We tend to talk a lot about a sense of physicality in horror films, about a tactile presence of the body in the image. “The Act of Seeing With One’s Own Eyes” is a film of pure physicality: it is the physical divorced from the cerebral and the spiritual. It is corporeal cinema. Anatomical cinema. If “body horror” were not already a genre it would need to be invented to account for this.
Autopsy: From the Greek, autopsis; autos (self) + opsis (a sight/something seen). The act of seeing with one's own eyes. Who'd have thought that 32 minutes of silent post-mortems would make for the most profoundly revealing introspective, philosophical, even spiritual experience I've ever had watching a film? The Greeks, I guess... Extraordinary. I'm indebted to Brakhage.
Never before have I seen a film that was so obviously brilliant, but left me never wanting to see it ever again. I probably will of course, but nonetheless--few films balance the dizzyingly surreal and bluntly realistic in such an extraordinary manner.
I'm strongly divided on this. Although I praised Stan Brakhage's cinematic achievement, this film just felt unethical. These procedures aren't meant for public consumption, even to shock the audience. At least no faces were shown.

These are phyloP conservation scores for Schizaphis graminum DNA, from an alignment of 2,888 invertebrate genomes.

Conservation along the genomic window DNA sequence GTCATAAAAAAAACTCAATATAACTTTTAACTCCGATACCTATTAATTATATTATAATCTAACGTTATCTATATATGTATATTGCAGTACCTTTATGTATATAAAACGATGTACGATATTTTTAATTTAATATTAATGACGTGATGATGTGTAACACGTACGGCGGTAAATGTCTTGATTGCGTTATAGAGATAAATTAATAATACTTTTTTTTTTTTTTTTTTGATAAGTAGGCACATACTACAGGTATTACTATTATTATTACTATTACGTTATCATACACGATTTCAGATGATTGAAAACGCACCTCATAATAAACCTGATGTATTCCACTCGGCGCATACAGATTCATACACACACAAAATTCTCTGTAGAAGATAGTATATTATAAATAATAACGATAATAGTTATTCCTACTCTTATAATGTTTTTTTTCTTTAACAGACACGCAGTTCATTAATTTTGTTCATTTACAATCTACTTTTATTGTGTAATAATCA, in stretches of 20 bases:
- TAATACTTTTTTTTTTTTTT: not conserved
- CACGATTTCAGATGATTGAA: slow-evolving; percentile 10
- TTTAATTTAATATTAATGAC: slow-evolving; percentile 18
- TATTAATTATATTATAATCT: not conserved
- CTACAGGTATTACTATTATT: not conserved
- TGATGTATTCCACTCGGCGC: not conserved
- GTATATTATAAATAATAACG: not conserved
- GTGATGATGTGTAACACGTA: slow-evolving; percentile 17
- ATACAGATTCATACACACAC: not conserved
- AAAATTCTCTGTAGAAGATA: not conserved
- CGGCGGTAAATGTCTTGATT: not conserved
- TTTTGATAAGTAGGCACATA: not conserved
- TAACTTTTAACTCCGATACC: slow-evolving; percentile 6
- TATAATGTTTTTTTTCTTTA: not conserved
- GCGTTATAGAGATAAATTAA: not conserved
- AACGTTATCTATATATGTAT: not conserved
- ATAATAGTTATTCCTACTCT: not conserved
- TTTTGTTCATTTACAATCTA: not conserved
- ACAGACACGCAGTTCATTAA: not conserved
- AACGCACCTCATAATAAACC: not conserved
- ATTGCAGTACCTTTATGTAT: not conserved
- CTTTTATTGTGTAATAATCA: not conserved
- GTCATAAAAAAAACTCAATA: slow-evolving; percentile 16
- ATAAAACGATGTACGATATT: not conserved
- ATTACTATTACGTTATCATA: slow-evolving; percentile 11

The best film of this triology of Pittsburgh. All this 3 institutions are in certain way dispositif hidden by society. The law control your body and moral, the hospital rules your life, but the morgue is the interdict space. Our bodies became sacralized by our religions and death became a tabu. What’s Barkhage give us is the idea of flesh, the body is just that after death.
We're meat and bones, either dead or alive. We'll all go through this one day. The body in the frame is interestingly shown, and puting the legists and the corpses under the same view gives a great emphasis on the body as a form on itself. Horrifying at first, it then became a meditation on the body with formal poetry ; because the body opens like a flower on a legist table.
8 - Man as material, but that which we are, we are. One of the very few films that doesn't sugar-coat death, and consequently one of the most sincere, while remaining respectful. Thank God they haven't invented smellevision yet.
What separates us from other animals? As one can acknowledge here, the difference seems to lie only in our brains, hyper-evolved in comparison, whose butchering is also shown. This is a film so powerful that any remaining anthropocentric fool who happens to stumble upon it will be at least partially changed. We are nothing but bags of meat, Brakhage reminds us. Just like any other mammal.